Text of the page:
cellIDs <- colnames(dat)
cell_info <- strsplit(cellIDs, "\\.")
Well <- lapply(cell_info, function(x){x[1]})
Well <- unlist(Well)
Plate <- unlist(lapply(cell_info, function(x){x[2]}))
Mouse <- unlist(lapply(cell_info, function(x){x[3]}))

We can check the distributions of each of these metadata classifications:

summary(factor(Mouse))
## 3_10_M 3_11_M 3_38_F 3_39_F  3_8_M  3_9_M 
##    104    196    237    169     82     77

We can also check if any technical factors are confounded:

table(Mouse, Plate)
##         Plate
## Mouse    B001717 B002775 MAA000545 MAA000752 MAA000801 MAA000922
##   3_10_M       0       0         0       104         0         0
##   3_11_M       0       0         0         0       196         0
##   3_38_F     237       0         0         0         0         0
##   3_39_F       0     169         0         0         0         0
##   3_8_M        0       0        82         0         0         0
##   3_9_M        0       0         0         0         0        77

Lastly we will read the computationally inferred cell-type annotation and match them to the cell in our expression matrix:

ann <- read.table("FACS_annotations.csv", sep=",", header=TRUE)
ann <- ann[match(cellIDs, ann[,1]),]
celltype <- ann[,3]

6.4 Building a scater object

To create a SingleCellExperiment object we must put together all the cell annotations into a single dataframe, since the experimental batch (pcr plate) is completely confounded with donor mouse we will only keep one of them.

require("SingleCellExperiment")
## Loading required package: SingleCellExperiment
## Loading required package: SummarizedExperiment
## Loading required package: methods
## Loading required package: GenomicRanges
## Loading required package: stats4
## Loading required package: BiocGenerics
## Loading required package: parallel
## 
## Attaching package: 'BiocGenerics'
## The following objects are masked from 'package:parallel':
## 
##     clusterApply, clusterApplyLB, clusterCall, clusterEvalQ,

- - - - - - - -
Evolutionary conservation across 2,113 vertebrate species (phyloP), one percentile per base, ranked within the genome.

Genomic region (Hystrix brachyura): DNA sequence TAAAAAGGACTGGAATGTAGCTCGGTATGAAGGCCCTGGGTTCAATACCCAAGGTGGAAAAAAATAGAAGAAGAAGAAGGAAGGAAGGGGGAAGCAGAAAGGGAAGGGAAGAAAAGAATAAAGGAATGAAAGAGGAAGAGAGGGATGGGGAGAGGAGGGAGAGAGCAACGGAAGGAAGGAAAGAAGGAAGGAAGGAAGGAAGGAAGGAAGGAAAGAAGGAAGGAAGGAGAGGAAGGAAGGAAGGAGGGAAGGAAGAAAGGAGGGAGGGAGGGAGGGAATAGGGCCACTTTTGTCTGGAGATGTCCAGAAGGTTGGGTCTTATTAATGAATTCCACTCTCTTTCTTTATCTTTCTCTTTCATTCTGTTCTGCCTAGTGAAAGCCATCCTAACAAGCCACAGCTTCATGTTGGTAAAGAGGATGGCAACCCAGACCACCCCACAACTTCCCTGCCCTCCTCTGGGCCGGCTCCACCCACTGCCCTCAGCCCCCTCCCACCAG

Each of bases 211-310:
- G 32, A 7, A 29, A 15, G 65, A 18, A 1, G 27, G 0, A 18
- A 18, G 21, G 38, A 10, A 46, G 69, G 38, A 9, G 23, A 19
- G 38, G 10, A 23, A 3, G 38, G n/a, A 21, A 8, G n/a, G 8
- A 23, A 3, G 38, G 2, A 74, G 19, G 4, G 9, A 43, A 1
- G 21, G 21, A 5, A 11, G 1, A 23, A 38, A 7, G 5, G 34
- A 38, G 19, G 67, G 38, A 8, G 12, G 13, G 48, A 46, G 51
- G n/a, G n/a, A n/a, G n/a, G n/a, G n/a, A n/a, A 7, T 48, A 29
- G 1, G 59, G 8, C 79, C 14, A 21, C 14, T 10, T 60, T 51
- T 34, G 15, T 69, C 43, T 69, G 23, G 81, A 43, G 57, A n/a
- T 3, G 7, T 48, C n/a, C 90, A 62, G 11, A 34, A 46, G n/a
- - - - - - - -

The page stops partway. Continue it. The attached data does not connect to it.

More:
##     clusterExport, clusterMap, parApply, parCapply, parLapply,
##     parLapplyLB, parRapply, parSapply, parSapplyLB
## The following objects are masked from 'package:stats':
## 
##     IQR, mad, sd, var, xtabs
## The following objects are masked from 'package:base':
## 
##     anyDuplicated, append, as.data.frame, cbind, colMeans,
##     colnames, colSums, do.call, duplicated, eval, evalq, Filter,
##     Find, get, grep, grepl, intersect, is.unsorted, lapply,
##     lengths, Map, mapply, match, mget, order, paste, pmax,
##     pmax.int, pmin, pmin.int, Position, rank, rbind, Reduce,
##     rowMeans, rownames, rowSums, sapply, setdiff, sort, table,
##     tapply, union, unique, unsplit, which, which.max, which.min
## Loading required package: S4Vectors
## 
## Attaching package: 'S4Vectors'
## The following object is masked from 'package:base':
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##     expand.grid
## Loading required package: IRanges
## Loading required package: GenomeInfoDb
## Loading required package: Biobase
## Welcome to Bioconductor
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##     'citation("Biobase")', and for packages 'citation("pkgname")'.
## Loading required package: DelayedArray
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require("scater")
## Loading required package: scater
## Loading required package: ggplot2
## 
## Attaching package: 'scater'
## The following object is masked from 'package:S4Vectors':
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##     rename
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cell_anns <- data.frame(mouse = Mouse, well=Well, type=celltype)
rownames(cell_anns) <- colnames(dat)
sceset <- SingleCellExperiment(assays = list(counts = as.matrix(dat)), colData=cell_anns)

Finally if the dataset contains spike-ins we a hidden variable in the SingleCellExperiment object to track them:

isSpike(sceset, "ERCC") <- grepl("ERCC-", rownames(sceset))

6.5 Reading the data (10X)

Due to the large size and sparsity of 10X data (upto 90% of the expression matrix may be 0s) it is typically stored as a sparse matrix. The default output format for CellRanger is an .mtx file which stores this sparse matrix as a column of row coordinates, a column of column corodinates, and a column of expression values > 0. Note if you look at the .mtx file you will see two header lines followed by a line detailing the total number of rows, columns and counts for the full matrix. Since only the coordinates are stored in the .mtx file, the names of each row & column must be stored separately in the “genes.tsv” and “barcodes.tsv” files respectively.

We will be using the “Matrix” package to store matrices in sparse-matrix format in R.

require("Matrix")
## Loading required package: Matrix
## 
## Attaching package: 'Matrix'
## The following object is masked from 'package:S4Vectors':
## 
##     expand
cellbarcodes <- read.table("droplet/Kidney-10X_P4_5/barcodes.tsv")
genenames <- read.table("droplet/Kidney-10X_P4_5/genes.tsv")
molecules <- Matrix::readMM("droplet/Kidney-10X_P4_5/matrix.mtx")

Now we will add the appropriate row and column names. However, if you inspect the read cellbarcodes you will see that they are just the barcode sequence associated with each cell. This is a problem since each batch of 10X data uses the same pool of barcodes so if we need to combine data from multiple 10X batches the cellbarcodes will not be unique. Hence we will attach the batch ID to each cell barcode: